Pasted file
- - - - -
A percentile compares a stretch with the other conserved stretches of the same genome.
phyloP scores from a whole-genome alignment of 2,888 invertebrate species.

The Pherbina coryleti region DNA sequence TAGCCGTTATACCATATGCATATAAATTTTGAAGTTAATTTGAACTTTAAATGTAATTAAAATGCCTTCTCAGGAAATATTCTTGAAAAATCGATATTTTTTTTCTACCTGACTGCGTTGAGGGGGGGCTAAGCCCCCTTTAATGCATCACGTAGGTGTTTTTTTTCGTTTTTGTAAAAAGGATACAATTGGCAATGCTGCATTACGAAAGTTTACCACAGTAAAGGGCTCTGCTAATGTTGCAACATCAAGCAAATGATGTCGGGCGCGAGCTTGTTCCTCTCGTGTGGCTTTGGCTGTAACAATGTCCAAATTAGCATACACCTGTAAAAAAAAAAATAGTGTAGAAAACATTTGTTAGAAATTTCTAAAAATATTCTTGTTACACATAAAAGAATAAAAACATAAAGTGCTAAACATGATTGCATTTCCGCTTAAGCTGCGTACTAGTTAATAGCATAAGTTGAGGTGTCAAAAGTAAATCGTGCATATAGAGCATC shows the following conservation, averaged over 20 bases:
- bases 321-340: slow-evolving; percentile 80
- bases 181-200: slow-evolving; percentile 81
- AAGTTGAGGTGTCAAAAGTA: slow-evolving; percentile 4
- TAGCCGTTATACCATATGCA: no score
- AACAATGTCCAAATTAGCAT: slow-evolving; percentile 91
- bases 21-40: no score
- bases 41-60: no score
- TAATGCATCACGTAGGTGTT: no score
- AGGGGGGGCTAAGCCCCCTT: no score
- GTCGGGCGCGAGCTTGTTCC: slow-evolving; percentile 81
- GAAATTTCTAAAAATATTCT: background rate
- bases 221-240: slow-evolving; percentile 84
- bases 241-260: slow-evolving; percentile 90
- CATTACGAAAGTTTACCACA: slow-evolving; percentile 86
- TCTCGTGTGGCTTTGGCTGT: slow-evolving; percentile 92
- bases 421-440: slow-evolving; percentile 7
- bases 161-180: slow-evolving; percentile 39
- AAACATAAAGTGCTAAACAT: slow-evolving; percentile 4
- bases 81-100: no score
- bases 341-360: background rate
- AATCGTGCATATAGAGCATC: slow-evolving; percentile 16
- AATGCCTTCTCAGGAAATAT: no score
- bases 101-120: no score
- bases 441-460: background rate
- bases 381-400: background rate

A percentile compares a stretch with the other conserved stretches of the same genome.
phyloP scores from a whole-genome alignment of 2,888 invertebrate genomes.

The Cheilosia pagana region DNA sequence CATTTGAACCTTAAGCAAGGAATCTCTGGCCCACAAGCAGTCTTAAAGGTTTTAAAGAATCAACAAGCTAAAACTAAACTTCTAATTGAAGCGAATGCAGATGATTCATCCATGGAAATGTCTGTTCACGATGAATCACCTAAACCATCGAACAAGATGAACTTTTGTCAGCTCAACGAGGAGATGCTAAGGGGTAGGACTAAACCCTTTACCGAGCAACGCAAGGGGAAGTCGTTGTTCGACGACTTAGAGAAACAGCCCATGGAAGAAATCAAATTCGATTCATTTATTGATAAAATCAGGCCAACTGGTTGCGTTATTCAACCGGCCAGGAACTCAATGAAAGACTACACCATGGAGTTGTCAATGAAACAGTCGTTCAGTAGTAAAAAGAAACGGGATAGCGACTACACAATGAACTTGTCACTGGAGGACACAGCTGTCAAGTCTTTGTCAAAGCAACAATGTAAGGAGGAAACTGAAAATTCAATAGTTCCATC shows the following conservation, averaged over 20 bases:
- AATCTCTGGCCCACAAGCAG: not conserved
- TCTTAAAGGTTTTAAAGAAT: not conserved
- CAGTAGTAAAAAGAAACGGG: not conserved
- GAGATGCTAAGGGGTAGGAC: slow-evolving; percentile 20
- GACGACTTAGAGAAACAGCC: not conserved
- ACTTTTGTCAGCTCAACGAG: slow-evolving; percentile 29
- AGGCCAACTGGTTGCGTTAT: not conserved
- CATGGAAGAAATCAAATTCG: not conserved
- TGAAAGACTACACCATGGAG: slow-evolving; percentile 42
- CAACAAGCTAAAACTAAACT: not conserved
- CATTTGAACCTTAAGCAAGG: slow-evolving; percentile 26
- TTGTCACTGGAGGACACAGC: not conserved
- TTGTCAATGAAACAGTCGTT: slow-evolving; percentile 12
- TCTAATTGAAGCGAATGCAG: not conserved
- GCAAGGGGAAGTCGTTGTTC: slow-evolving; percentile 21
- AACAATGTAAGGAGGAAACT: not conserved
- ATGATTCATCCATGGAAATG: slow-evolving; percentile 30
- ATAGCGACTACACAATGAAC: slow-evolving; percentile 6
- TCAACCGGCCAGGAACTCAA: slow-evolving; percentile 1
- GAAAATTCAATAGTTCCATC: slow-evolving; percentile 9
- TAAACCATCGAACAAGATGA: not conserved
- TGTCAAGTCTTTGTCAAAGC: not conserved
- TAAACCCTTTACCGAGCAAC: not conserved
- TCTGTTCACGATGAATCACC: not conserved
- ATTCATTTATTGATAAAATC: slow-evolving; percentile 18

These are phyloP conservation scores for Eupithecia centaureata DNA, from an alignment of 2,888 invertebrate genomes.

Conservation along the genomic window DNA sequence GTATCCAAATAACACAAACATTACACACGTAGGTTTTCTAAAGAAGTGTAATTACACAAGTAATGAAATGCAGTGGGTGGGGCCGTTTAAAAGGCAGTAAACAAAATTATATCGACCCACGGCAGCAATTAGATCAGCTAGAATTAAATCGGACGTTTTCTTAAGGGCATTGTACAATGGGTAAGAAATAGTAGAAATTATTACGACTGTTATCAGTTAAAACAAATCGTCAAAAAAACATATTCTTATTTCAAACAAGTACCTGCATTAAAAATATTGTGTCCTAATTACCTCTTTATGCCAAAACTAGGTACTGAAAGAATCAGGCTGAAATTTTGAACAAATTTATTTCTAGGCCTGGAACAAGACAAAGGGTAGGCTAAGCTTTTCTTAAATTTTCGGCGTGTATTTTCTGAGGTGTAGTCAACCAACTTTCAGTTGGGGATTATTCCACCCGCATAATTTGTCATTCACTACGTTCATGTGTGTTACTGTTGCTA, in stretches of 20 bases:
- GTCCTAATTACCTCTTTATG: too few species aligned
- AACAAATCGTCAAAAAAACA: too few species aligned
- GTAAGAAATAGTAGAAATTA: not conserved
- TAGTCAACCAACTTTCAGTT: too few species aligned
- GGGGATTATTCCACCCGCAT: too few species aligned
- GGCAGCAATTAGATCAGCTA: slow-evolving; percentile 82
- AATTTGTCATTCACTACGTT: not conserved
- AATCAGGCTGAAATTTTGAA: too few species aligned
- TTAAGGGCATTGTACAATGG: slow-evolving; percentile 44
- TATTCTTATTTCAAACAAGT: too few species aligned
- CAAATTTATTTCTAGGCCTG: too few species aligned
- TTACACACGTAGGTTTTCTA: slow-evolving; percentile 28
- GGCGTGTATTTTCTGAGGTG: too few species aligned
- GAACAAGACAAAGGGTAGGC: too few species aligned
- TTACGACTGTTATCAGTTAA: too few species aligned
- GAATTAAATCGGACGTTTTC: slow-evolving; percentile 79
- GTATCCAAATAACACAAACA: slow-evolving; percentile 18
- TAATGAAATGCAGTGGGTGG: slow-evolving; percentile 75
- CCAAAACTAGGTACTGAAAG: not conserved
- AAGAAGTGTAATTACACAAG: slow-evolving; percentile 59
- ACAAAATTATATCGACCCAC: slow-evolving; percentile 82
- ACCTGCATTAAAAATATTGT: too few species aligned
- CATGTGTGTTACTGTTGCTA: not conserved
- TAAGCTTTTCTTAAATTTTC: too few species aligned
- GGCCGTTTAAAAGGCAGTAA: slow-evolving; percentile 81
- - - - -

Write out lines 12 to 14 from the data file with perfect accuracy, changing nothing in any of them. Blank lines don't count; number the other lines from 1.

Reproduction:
- AGGGGGGGCTAAGCCCCCTT: no score
- GTCGGGCGCGAGCTTGTTCC: slow-evolving; percentile 81
- GAAATTTCTAAAAATATTCT: background rate